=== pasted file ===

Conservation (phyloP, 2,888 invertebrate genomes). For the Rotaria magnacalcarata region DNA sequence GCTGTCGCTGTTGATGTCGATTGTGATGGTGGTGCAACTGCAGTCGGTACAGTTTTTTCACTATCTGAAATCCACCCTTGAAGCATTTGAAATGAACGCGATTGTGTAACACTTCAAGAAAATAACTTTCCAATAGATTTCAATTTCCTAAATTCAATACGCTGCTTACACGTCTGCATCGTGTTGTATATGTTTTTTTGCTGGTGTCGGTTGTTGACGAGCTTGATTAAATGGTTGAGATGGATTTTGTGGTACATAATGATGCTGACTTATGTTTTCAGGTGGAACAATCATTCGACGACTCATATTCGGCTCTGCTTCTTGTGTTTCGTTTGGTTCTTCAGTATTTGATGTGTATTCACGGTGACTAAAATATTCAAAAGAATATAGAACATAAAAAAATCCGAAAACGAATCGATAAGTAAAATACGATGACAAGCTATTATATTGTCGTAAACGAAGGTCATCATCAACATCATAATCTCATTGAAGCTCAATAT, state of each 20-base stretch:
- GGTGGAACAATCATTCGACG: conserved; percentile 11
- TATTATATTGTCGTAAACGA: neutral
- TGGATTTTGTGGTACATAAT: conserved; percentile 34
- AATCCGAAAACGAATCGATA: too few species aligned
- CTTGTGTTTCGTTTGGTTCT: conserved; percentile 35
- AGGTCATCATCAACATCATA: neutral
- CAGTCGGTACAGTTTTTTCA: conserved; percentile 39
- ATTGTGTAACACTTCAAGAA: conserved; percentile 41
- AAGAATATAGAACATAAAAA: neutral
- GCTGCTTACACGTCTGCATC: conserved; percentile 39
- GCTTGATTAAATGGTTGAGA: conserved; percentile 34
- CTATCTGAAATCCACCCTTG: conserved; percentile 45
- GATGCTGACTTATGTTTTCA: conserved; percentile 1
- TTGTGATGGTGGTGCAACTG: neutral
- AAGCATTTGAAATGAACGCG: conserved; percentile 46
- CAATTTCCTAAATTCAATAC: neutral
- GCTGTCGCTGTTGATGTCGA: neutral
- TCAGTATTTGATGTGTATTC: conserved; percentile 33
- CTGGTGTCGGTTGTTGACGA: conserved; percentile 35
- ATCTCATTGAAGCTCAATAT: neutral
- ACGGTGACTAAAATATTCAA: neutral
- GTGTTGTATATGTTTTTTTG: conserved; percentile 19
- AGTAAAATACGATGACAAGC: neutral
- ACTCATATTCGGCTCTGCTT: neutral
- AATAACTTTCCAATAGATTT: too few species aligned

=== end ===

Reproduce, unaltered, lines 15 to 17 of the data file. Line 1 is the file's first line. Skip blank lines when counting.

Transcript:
- TTGTGATGGTGGTGCAACTG: neutral
- AAGCATTTGAAATGAACGCG: conserved; percentile 46
- CAATTTCCTAAATTCAATAC: neutral